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Megan Mooney Taylor Megan Mooney Taylor i(18130975 works by)
Gender: Female
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Works By

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1 Victoria Kuttainen, Susann Leibich and Sarah Galletly, Eds., The Transported Imagination : Australian Interwar Magazines and the Geographical Imaginaries of Colonial Modernity Megan Mooney Taylor , 2021 single work review
— Appears in: JASAL , vol. 21 no. 1 2021;

— Review of The Transported Imagination : Australian Interwar Magazines and the Geographical Imaginaries of Colonial Modernity Victoria Kuttainen , Susann Liebich , Sarah Galletly , 2018 multi chapter work criticism
'The Transported Imagination: Australian Interwar Magazines and the Geographical Imaginaries of Colonial Modernity is a timely and significant addition to the field of periodical studies in Australia, which has seen an increasing amount of academic focus in recent years. The innovative and instructive uses of Trove, as well as a deepening understanding of the role periodicals played in the development of Australian literary culture and production, has led to the burgeoning of periodical study in both quantitative and qualitative directions. The Transported Imagination builds on the groundbreaking work of such researchers as David Carter, Robert Dixon and Roger Osborne as well as the work on island spatiality of Elizabeth McMahon and engages in a qualitative, focused deep-dive on three interwar periodicals, The BP Magazine, The Home and MAN.' 

 (Publication abstract)

1 Ken Gelder and Rachael Weaver : The Colonial Kangaroo Hunt. Megan Mooney Taylor , 2020 single work review
— Appears in: JASAL , vol. 20 no. 2 2020;

— Review of The Colonial Kangaroo Hunt Ken Gelder , Rachael Weaver , 2020 multi chapter work criticism

'It felt appropriate that I received the review copy of The Colonial Kangaroo Hunt in the mail the day following the 250th anniversary of Captain Cook’s first Australian landing; the quote on the book’s back cover is from Cook’s diary, accompanied by a ghostly image of a kangaroo taken from the front cover painting, and reads:

'One of the Men saw an Animal something less than a greyhound; it was of Mouse Colour, very slender made, and swift of Foot.' (Introduction)

1 New Norman Lindsay Novels : Stitched Together Stories of Friendship and Family Seen for the First Time Megan Mooney Taylor , 2019 single work column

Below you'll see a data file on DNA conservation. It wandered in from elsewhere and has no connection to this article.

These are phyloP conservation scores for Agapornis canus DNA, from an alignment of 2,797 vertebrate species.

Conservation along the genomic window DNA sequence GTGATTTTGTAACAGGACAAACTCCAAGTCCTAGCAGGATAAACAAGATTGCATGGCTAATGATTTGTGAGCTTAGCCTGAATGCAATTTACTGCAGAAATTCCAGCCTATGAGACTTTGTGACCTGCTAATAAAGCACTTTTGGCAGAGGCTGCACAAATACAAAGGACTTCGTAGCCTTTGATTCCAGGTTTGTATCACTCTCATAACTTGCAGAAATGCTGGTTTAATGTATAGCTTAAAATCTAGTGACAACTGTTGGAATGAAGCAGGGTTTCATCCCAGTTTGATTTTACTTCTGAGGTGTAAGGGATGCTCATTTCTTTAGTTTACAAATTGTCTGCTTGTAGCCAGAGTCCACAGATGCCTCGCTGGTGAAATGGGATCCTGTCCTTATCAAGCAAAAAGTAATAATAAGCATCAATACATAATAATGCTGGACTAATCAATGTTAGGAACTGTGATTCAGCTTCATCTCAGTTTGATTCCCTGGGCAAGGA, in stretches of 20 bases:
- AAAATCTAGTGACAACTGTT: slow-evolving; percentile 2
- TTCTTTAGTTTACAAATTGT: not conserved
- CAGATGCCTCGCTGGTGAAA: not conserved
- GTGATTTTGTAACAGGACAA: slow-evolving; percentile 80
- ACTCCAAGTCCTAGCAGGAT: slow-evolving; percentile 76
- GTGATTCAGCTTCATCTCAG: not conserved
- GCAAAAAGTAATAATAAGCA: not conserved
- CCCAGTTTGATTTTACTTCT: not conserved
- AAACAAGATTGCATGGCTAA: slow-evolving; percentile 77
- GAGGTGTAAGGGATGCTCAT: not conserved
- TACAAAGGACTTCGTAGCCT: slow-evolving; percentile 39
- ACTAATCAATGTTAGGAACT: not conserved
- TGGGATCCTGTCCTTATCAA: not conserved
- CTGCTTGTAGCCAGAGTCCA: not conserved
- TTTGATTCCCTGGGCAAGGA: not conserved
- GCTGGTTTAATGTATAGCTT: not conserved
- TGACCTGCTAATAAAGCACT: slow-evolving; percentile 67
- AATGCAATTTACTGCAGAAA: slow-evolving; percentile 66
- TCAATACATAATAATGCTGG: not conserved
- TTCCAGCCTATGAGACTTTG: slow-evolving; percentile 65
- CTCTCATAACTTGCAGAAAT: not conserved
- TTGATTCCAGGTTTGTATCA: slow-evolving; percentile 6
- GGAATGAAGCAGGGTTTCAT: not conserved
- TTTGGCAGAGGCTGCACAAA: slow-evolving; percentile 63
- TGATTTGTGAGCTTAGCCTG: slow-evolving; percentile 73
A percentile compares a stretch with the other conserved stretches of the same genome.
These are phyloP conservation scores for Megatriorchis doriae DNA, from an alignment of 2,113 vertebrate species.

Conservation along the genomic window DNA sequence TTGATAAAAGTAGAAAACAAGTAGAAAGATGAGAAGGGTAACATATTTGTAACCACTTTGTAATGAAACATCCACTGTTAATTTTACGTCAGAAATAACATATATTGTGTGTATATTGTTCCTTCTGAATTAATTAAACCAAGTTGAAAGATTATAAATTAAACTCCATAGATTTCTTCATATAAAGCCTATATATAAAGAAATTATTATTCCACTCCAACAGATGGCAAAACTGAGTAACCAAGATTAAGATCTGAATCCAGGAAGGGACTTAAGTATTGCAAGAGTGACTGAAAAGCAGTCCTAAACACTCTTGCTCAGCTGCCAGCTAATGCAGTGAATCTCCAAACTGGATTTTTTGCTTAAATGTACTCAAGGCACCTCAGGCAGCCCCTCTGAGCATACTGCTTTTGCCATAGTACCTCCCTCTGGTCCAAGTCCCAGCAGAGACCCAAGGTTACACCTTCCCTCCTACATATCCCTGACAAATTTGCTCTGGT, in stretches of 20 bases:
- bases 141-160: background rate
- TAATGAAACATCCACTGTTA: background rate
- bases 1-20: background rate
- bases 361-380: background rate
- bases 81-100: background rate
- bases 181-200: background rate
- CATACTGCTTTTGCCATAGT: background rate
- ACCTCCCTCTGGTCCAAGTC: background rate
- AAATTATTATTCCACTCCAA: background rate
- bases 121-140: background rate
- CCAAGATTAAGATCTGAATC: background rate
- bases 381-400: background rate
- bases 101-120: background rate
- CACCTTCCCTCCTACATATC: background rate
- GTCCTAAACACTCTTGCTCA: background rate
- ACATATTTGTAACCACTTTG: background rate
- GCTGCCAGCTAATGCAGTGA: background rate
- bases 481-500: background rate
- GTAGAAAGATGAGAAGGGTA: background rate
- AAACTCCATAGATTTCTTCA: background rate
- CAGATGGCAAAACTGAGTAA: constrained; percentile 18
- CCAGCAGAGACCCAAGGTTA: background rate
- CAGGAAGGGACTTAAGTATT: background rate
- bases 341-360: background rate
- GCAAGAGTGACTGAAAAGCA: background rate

— Appears in: The Conversation , 28 October 2019;

'Norman Lindsay’s novel for children, The Magic Pudding, turned 100 last year and was widely celebrated. But the Lindsay family’s auction of three previously unseen manuscripts could help us gain a greater understanding of his novels for adults.' (Introduction)

1 Considering the Triangular Masculine Controlling Gaze : Gendered Authorial Intent in Norman Lindsay's The Cousin from Fiji and Dust or Polish? Megan Mooney Taylor , 2018 single work criticism
— Appears in: Hecate , vol. 44 no. 1/2 2018; (p. 76-84)

'Over his prolific artistic and authorial career Norman Lindsay published eleven novels for adults. Spanning more than fifty years from the publication of A Curate in Bohemia in 1913 to Rooms and Houses in 1968, the focus of Lindsay's writing was usually small sets of characters in country towns or city rooming houses. The production of heteronormative, binary gender was a focus of Lindsay's work, and his use of the male/female, masculine/feminine binary is present, and explicitly delineated, throughout all his fiction. Of these eleven novels only two have female protagonists; The Cousin from Fiji (1945) and Dust or Polish? (1950). Lindsay's narrative attempts to explore the feminine within these two texts do demonstrate, however, the continued influence of the masculine author and reader through a triangulation of the controlling male gaze.' (Introduction)

1 "Be Men If You Can't Be Artists!" : Masculinity in the Fiction of Norman Lindsay Megan Mooney Taylor , 2018 single work criticism
— Appears in: Antipodes , vol. 32 no. 1/2 2018; (p. 174-184)
'A prevailing myth surrounding the work of Norman Lindsay is the influence of a dominating female figure. Many of his larger works in pen and ink, oil, and watercolor feature this figure, as do many of his etchings. It is through his artwork that he is most well-known, and aside from his drawings of anthropomorphized Australian native animals and political cartoons, his artwork typically features tall, strong, buxom women. While these female figures are often used as metaphorical representations of ideas or nations, they are just as often used as objects of the controlling male gaze. In the context of Lindsay's published fiction, the application and assumption of a controlling male gaze subvert the more conspicuous gender narrative.' (Introduction)
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